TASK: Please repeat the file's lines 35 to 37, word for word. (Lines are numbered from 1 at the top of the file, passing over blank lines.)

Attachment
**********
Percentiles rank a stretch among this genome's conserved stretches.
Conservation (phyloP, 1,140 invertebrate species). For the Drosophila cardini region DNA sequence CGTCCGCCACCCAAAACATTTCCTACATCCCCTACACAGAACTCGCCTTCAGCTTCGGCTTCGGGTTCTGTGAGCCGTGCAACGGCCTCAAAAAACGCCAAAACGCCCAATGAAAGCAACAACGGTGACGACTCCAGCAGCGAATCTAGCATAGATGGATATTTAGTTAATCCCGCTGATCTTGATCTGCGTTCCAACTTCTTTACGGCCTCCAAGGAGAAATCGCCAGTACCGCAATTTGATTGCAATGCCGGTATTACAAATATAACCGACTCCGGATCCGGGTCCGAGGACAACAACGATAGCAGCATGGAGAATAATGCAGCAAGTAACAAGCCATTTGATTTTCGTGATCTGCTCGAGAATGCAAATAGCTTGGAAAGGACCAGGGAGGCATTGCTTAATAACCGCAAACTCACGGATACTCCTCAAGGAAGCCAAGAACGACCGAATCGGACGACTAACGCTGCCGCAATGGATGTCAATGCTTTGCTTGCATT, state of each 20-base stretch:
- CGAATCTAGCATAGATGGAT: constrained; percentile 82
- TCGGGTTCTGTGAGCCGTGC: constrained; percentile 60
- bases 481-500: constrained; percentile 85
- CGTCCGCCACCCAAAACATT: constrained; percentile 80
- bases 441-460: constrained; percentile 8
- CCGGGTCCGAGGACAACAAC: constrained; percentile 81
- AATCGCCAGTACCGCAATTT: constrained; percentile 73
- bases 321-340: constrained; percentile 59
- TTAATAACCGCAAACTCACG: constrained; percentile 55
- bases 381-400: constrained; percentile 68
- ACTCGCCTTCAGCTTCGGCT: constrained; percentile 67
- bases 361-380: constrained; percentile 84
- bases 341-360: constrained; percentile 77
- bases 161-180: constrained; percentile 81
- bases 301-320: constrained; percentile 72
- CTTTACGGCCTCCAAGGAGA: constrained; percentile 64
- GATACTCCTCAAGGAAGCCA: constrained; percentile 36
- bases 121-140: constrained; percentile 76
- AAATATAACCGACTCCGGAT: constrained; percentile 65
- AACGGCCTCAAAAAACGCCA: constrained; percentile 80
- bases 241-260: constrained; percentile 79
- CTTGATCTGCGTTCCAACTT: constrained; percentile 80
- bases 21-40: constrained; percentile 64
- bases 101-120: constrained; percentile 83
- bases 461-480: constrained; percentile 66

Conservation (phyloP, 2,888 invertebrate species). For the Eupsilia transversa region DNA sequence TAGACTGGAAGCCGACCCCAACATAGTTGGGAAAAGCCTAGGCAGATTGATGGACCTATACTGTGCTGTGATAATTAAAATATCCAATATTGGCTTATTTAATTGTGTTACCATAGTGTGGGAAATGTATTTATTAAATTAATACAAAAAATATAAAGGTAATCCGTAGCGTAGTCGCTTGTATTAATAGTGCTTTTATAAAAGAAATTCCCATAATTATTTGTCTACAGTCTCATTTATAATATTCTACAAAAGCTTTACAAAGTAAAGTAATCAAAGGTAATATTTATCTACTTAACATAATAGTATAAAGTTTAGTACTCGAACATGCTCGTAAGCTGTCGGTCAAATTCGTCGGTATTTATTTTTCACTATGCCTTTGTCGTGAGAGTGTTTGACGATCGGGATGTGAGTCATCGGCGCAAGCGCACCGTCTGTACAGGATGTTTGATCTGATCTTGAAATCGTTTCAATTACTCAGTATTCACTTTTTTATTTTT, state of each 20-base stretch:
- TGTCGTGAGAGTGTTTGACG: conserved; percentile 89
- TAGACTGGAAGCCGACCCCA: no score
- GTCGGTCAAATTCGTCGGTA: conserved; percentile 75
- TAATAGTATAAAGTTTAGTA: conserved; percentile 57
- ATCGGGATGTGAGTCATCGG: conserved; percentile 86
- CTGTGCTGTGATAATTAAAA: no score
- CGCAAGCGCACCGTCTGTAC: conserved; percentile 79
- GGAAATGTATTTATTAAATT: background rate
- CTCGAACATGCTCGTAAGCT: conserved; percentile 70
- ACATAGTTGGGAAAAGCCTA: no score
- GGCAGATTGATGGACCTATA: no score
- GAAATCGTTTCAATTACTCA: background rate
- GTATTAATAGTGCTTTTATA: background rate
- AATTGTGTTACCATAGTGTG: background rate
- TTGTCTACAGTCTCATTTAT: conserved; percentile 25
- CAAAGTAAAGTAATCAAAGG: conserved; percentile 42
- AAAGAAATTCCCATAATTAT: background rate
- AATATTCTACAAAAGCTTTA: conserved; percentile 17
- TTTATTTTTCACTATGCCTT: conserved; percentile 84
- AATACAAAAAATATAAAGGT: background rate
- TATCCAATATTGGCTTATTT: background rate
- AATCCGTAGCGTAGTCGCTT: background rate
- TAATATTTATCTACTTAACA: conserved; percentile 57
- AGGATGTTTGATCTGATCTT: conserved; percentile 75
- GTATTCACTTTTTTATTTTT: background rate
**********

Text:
- CGCAAGCGCACCGTCTGTAC: conserved; percentile 79
- GGAAATGTATTTATTAAATT: background rate
- CTCGAACATGCTCGTAAGCT: conserved; percentile 70